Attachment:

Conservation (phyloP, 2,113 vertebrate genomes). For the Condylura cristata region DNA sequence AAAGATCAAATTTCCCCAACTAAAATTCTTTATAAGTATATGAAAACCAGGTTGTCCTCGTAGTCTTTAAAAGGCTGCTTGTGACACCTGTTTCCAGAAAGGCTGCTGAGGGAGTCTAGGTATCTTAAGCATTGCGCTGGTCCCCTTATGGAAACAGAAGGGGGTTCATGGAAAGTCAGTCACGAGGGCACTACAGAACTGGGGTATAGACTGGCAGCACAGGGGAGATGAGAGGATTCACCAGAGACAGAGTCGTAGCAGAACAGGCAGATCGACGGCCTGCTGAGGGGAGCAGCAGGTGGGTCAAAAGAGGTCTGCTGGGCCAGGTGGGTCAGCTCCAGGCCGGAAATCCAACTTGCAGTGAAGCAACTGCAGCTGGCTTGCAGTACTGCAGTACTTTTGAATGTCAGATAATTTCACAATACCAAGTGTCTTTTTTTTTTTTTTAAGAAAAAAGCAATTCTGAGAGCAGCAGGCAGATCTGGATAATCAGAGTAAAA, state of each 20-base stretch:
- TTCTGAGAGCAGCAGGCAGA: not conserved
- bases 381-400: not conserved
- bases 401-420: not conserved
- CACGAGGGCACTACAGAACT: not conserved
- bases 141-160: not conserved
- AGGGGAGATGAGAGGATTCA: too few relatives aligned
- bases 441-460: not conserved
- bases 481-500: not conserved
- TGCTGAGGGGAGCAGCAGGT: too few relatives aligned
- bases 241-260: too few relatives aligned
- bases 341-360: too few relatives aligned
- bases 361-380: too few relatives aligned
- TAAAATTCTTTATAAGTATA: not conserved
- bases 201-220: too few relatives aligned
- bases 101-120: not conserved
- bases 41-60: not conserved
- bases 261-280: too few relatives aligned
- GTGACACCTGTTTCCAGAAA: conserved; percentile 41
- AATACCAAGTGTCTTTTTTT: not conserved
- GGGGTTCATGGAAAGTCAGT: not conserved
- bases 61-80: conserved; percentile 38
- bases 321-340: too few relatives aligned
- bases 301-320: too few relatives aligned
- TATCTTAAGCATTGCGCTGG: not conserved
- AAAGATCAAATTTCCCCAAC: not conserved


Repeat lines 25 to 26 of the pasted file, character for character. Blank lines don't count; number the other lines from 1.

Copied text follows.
- TATCTTAAGCATTGCGCTGG: not conserved
- AAAGATCAAATTTCCCCAAC: not conserved